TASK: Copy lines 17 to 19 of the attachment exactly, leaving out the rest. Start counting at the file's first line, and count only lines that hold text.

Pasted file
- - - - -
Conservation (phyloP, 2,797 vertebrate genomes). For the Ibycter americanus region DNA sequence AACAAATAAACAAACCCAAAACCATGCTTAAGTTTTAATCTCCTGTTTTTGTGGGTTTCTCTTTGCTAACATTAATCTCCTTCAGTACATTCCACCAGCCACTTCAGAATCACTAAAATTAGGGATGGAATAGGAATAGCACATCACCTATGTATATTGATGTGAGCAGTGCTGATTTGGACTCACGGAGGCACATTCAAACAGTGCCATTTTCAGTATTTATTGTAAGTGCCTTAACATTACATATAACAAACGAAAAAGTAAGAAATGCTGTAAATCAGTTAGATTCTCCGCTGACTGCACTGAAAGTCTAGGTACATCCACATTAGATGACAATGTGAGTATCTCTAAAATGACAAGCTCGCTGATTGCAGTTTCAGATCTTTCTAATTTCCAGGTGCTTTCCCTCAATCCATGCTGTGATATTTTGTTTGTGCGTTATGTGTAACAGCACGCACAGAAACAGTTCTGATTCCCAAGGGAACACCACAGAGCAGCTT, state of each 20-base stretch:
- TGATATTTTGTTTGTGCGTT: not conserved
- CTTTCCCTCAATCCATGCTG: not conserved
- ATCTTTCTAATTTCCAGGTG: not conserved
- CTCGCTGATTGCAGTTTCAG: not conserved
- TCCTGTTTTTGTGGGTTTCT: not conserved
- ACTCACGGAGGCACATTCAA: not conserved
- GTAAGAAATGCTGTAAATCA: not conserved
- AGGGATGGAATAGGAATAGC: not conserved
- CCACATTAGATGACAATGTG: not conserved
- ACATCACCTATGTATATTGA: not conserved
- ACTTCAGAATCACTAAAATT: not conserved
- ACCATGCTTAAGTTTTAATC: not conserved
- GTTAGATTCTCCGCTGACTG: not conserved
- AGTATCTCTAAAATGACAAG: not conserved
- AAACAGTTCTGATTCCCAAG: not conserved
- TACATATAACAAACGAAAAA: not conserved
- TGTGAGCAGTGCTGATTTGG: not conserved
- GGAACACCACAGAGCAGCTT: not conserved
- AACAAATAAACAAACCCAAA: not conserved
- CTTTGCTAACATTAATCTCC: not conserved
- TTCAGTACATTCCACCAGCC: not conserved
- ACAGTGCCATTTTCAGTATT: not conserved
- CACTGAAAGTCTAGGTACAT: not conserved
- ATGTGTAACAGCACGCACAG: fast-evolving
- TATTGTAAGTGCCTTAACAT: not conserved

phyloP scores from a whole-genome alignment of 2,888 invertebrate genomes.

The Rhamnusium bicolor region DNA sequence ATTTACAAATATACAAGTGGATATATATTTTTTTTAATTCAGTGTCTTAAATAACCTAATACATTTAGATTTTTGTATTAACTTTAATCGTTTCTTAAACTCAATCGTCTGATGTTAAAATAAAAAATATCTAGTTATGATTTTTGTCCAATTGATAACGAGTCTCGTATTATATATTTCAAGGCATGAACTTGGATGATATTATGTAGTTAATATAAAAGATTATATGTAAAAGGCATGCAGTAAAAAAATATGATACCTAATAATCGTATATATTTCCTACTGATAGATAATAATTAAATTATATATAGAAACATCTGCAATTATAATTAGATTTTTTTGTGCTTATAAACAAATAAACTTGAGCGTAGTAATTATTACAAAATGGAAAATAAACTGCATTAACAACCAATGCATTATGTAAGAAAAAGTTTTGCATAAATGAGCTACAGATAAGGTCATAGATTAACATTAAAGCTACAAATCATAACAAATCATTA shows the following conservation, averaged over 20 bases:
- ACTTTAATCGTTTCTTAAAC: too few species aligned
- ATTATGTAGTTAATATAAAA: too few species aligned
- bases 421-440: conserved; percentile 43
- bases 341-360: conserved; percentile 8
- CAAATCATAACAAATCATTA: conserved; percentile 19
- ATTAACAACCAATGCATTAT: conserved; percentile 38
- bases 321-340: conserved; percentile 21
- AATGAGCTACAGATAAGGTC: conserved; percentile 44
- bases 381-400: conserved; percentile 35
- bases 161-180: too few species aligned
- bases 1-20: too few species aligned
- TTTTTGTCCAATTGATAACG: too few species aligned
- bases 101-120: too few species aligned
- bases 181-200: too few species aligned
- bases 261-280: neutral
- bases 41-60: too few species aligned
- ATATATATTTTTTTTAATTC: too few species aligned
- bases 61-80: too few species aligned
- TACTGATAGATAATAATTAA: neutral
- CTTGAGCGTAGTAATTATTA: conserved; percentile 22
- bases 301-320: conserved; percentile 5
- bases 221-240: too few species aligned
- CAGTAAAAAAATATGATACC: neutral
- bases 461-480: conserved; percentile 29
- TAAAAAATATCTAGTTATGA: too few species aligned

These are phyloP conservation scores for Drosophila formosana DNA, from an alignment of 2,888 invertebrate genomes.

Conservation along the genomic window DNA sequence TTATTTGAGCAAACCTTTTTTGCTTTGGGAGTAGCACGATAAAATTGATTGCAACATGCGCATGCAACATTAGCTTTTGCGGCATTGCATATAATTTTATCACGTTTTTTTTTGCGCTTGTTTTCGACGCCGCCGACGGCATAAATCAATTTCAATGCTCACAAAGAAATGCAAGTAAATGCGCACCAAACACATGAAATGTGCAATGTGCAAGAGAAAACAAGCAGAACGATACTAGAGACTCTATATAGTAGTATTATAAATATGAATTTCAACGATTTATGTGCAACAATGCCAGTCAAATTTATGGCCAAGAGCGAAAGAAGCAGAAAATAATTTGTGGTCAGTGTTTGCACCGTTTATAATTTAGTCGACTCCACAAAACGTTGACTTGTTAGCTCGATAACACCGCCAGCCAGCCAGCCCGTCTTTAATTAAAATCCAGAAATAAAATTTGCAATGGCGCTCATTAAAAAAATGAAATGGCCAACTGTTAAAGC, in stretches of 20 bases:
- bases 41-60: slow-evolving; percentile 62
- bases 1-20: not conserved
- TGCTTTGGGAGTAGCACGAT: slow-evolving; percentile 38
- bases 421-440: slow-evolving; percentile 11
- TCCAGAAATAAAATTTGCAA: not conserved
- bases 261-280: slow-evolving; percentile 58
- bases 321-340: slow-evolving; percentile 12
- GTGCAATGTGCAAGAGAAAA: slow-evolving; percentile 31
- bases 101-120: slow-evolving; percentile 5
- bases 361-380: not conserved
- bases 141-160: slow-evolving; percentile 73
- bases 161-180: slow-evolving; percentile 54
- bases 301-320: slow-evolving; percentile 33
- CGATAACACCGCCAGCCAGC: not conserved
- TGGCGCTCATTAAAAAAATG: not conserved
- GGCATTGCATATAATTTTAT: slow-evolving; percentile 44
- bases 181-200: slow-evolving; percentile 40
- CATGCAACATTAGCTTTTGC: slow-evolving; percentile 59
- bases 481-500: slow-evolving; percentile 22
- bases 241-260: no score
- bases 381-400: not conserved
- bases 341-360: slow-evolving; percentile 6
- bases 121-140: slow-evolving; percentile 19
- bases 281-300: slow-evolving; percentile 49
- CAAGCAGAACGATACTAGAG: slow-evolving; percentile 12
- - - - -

- TACATATAACAAACGAAAAA: not conserved
- TGTGAGCAGTGCTGATTTGG: not conserved
- GGAACACCACAGAGCAGCTT: not conserved